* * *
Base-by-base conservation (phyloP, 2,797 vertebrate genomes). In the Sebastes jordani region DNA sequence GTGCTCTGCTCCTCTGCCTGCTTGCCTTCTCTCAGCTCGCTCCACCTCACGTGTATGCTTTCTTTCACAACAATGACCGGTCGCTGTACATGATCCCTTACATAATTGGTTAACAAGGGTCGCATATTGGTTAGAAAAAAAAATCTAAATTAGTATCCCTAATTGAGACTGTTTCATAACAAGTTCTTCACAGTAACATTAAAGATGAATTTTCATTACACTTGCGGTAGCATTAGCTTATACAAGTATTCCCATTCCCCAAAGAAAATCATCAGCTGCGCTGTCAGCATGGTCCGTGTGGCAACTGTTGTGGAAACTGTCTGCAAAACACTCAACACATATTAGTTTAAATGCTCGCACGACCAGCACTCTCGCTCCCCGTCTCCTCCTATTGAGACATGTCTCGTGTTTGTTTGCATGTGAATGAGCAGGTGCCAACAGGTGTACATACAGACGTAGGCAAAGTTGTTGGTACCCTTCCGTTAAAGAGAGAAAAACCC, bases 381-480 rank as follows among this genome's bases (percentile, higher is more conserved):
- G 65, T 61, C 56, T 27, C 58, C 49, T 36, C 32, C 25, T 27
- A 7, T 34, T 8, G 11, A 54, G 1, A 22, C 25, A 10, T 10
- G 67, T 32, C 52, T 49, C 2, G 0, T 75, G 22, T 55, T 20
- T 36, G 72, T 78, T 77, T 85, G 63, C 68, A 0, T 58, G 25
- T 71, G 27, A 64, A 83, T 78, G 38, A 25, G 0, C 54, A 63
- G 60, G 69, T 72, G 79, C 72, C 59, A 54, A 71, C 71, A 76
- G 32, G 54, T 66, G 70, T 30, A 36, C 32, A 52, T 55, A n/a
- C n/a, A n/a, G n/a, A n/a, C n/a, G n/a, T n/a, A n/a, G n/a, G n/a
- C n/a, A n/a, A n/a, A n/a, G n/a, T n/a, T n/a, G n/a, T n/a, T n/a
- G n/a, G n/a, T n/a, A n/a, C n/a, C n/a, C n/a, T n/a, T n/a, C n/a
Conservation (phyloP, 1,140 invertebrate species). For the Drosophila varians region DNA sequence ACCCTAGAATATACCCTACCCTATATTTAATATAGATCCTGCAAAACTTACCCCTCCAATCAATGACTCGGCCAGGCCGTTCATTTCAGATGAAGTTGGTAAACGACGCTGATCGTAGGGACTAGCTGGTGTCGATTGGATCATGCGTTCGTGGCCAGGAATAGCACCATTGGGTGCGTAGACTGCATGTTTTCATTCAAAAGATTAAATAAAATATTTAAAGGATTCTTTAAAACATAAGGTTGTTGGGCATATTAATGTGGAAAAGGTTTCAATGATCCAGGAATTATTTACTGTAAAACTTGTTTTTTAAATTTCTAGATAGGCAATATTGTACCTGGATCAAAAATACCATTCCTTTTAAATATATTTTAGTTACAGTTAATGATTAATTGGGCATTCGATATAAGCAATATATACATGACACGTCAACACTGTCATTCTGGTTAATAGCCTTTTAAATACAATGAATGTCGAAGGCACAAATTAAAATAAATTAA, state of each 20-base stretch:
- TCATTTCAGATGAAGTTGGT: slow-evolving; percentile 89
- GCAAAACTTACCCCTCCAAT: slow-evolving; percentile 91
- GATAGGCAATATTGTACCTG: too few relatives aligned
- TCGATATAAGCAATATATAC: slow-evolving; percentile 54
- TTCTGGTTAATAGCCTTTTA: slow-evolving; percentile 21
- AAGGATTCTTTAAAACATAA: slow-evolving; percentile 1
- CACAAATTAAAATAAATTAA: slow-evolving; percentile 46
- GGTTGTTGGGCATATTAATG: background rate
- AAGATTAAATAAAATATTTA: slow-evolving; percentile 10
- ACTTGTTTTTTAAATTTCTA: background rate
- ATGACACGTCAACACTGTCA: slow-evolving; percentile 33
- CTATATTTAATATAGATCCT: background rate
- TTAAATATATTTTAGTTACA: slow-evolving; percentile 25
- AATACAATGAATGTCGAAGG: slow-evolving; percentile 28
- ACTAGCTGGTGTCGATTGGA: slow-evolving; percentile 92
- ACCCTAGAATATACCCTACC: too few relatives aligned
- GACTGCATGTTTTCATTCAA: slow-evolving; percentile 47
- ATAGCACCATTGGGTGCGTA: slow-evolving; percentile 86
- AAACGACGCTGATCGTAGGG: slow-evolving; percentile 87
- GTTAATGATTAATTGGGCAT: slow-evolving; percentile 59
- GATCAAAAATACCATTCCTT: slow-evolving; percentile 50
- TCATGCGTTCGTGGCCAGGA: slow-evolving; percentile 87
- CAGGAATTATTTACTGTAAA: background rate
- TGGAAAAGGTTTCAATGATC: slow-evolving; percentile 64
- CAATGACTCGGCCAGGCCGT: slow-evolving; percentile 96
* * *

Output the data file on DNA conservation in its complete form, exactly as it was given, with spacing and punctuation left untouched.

Base-by-base conservation (phyloP, 2,797 vertebrate genomes). In the Sebastes jordani region DNA sequence GTGCTCTGCTCCTCTGCCTGCTTGCCTTCTCTCAGCTCGCTCCACCTCACGTGTATGCTTTCTTTCACAACAATGACCGGTCGCTGTACATGATCCCTTACATAATTGGTTAACAAGGGTCGCATATTGGTTAGAAAAAAAAATCTAAATTAGTATCCCTAATTGAGACTGTTTCATAACAAGTTCTTCACAGTAACATTAAAGATGAATTTTCATTACACTTGCGGTAGCATTAGCTTATACAAGTATTCCCATTCCCCAAAGAAAATCATCAGCTGCGCTGTCAGCATGGTCCGTGTGGCAACTGTTGTGGAAACTGTCTGCAAAACACTCAACACATATTAGTTTAAATGCTCGCACGACCAGCACTCTCGCTCCCCGTCTCCTCCTATTGAGACATGTCTCGTGTTTGTTTGCATGTGAATGAGCAGGTGCCAACAGGTGTACATACAGACGTAGGCAAAGTTGTTGGTACCCTTCCGTTAAAGAGAGAAAAACCC, bases 381-480 rank as follows among this genome's bases (percentile, higher is more conserved):
- G 65, T 61, C 56, T 27, C 58, C 49, T 36, C 32, C 25, T 27
- A 7, T 34, T 8, G 11, A 54, G 1, A 22, C 25, A 10, T 10
- G 67, T 32, C 52, T 49, C 2, G 0, T 75, G 22, T 55, T 20
- T 36, G 72, T 78, T 77, T 85, G 63, C 68, A 0, T 58, G 25
- T 71, G 27, A 64, A 83, T 78, G 38, A 25, G 0, C 54, A 63
- G 60, G 69, T 72, G 79, C 72, C 59, A 54, A 71, C 71, A 76
- G 32, G 54, T 66, G 70, T 30, A 36, C 32, A 52, T 55, A n/a
- C n/a, A n/a, G n/a, A n/a, C n/a, G n/a, T n/a, A n/a, G n/a, G n/a
- C n/a, A n/a, A n/a, A n/a, G n/a, T n/a, T n/a, G n/a, T n/a, T n/a
- G n/a, G n/a, T n/a, A n/a, C n/a, C n/a, C n/a, T n/a, T n/a, C n/a
Conservation (phyloP, 1,140 invertebrate species). For the Drosophila varians region DNA sequence ACCCTAGAATATACCCTACCCTATATTTAATATAGATCCTGCAAAACTTACCCCTCCAATCAATGACTCGGCCAGGCCGTTCATTTCAGATGAAGTTGGTAAACGACGCTGATCGTAGGGACTAGCTGGTGTCGATTGGATCATGCGTTCGTGGCCAGGAATAGCACCATTGGGTGCGTAGACTGCATGTTTTCATTCAAAAGATTAAATAAAATATTTAAAGGATTCTTTAAAACATAAGGTTGTTGGGCATATTAATGTGGAAAAGGTTTCAATGATCCAGGAATTATTTACTGTAAAACTTGTTTTTTAAATTTCTAGATAGGCAATATTGTACCTGGATCAAAAATACCATTCCTTTTAAATATATTTTAGTTACAGTTAATGATTAATTGGGCATTCGATATAAGCAATATATACATGACACGTCAACACTGTCATTCTGGTTAATAGCCTTTTAAATACAATGAATGTCGAAGGCACAAATTAAAATAAATTAA, state of each 20-base stretch:
- TCATTTCAGATGAAGTTGGT: slow-evolving; percentile 89
- GCAAAACTTACCCCTCCAAT: slow-evolving; percentile 91
- GATAGGCAATATTGTACCTG: too few relatives aligned
- TCGATATAAGCAATATATAC: slow-evolving; percentile 54
- TTCTGGTTAATAGCCTTTTA: slow-evolving; percentile 21
- AAGGATTCTTTAAAACATAA: slow-evolving; percentile 1
- CACAAATTAAAATAAATTAA: slow-evolving; percentile 46
- GGTTGTTGGGCATATTAATG: background rate
- AAGATTAAATAAAATATTTA: slow-evolving; percentile 10
- ACTTGTTTTTTAAATTTCTA: background rate
- ATGACACGTCAACACTGTCA: slow-evolving; percentile 33
- CTATATTTAATATAGATCCT: background rate
- TTAAATATATTTTAGTTACA: slow-evolving; percentile 25
- AATACAATGAATGTCGAAGG: slow-evolving; percentile 28
- ACTAGCTGGTGTCGATTGGA: slow-evolving; percentile 92
- ACCCTAGAATATACCCTACC: too few relatives aligned
- GACTGCATGTTTTCATTCAA: slow-evolving; percentile 47
- ATAGCACCATTGGGTGCGTA: slow-evolving; percentile 86
- AAACGACGCTGATCGTAGGG: slow-evolving; percentile 87
- GTTAATGATTAATTGGGCAT: slow-evolving; percentile 59
- GATCAAAAATACCATTCCTT: slow-evolving; percentile 50
- TCATGCGTTCGTGGCCAGGA: slow-evolving; percentile 87
- CAGGAATTATTTACTGTAAA: background rate
- TGGAAAAGGTTTCAATGATC: slow-evolving; percentile 64
- CAATGACTCGGCCAGGCCGT: slow-evolving; percentile 96